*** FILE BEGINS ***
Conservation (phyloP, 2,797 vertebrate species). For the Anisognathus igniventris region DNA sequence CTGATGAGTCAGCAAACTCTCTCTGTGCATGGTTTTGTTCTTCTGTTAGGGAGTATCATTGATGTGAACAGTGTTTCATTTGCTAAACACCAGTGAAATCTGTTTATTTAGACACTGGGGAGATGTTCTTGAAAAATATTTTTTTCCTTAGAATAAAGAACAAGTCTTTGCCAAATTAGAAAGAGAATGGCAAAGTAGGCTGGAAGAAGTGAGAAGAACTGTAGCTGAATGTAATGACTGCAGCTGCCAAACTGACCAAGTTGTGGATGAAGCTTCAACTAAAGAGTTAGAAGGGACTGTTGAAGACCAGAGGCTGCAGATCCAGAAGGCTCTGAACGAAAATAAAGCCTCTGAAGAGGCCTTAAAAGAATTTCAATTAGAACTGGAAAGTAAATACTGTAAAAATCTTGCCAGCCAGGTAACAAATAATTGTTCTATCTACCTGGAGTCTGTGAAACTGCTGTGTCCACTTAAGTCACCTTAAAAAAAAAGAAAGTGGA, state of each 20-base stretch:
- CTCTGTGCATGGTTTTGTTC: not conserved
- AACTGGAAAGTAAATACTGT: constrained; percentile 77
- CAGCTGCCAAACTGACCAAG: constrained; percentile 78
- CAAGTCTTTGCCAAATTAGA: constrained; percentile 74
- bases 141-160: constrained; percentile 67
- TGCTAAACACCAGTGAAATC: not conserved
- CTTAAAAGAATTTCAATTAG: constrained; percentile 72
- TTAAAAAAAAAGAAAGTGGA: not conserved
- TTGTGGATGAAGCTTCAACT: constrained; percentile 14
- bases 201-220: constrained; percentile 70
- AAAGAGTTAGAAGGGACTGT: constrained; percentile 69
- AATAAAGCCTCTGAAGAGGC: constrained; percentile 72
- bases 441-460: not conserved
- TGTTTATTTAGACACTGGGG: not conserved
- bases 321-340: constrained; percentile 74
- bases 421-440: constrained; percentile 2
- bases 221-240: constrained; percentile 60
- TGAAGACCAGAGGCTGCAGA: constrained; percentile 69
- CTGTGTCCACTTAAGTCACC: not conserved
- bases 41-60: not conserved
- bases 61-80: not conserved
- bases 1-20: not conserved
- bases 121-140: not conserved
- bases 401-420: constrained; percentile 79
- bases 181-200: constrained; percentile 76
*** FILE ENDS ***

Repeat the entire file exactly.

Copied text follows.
Conservation (phyloP, 2,797 vertebrate species). For the Anisognathus igniventris region DNA sequence CTGATGAGTCAGCAAACTCTCTCTGTGCATGGTTTTGTTCTTCTGTTAGGGAGTATCATTGATGTGAACAGTGTTTCATTTGCTAAACACCAGTGAAATCTGTTTATTTAGACACTGGGGAGATGTTCTTGAAAAATATTTTTTTCCTTAGAATAAAGAACAAGTCTTTGCCAAATTAGAAAGAGAATGGCAAAGTAGGCTGGAAGAAGTGAGAAGAACTGTAGCTGAATGTAATGACTGCAGCTGCCAAACTGACCAAGTTGTGGATGAAGCTTCAACTAAAGAGTTAGAAGGGACTGTTGAAGACCAGAGGCTGCAGATCCAGAAGGCTCTGAACGAAAATAAAGCCTCTGAAGAGGCCTTAAAAGAATTTCAATTAGAACTGGAAAGTAAATACTGTAAAAATCTTGCCAGCCAGGTAACAAATAATTGTTCTATCTACCTGGAGTCTGTGAAACTGCTGTGTCCACTTAAGTCACCTTAAAAAAAAAGAAAGTGGA, state of each 20-base stretch:
- CTCTGTGCATGGTTTTGTTC: not conserved
- AACTGGAAAGTAAATACTGT: constrained; percentile 77
- CAGCTGCCAAACTGACCAAG: constrained; percentile 78
- CAAGTCTTTGCCAAATTAGA: constrained; percentile 74
- bases 141-160: constrained; percentile 67
- TGCTAAACACCAGTGAAATC: not conserved
- CTTAAAAGAATTTCAATTAG: constrained; percentile 72
- TTAAAAAAAAAGAAAGTGGA: not conserved
- TTGTGGATGAAGCTTCAACT: constrained; percentile 14
- bases 201-220: constrained; percentile 70
- AAAGAGTTAGAAGGGACTGT: constrained; percentile 69
- AATAAAGCCTCTGAAGAGGC: constrained; percentile 72
- bases 441-460: not conserved
- TGTTTATTTAGACACTGGGG: not conserved
- bases 321-340: constrained; percentile 74
- bases 421-440: constrained; percentile 2
- bases 221-240: constrained; percentile 60
- TGAAGACCAGAGGCTGCAGA: constrained; percentile 69
- CTGTGTCCACTTAAGTCACC: not conserved
- bases 41-60: not conserved
- bases 61-80: not conserved
- bases 1-20: not conserved
- bases 121-140: not conserved
- bases 401-420: constrained; percentile 79
- bases 181-200: constrained; percentile 76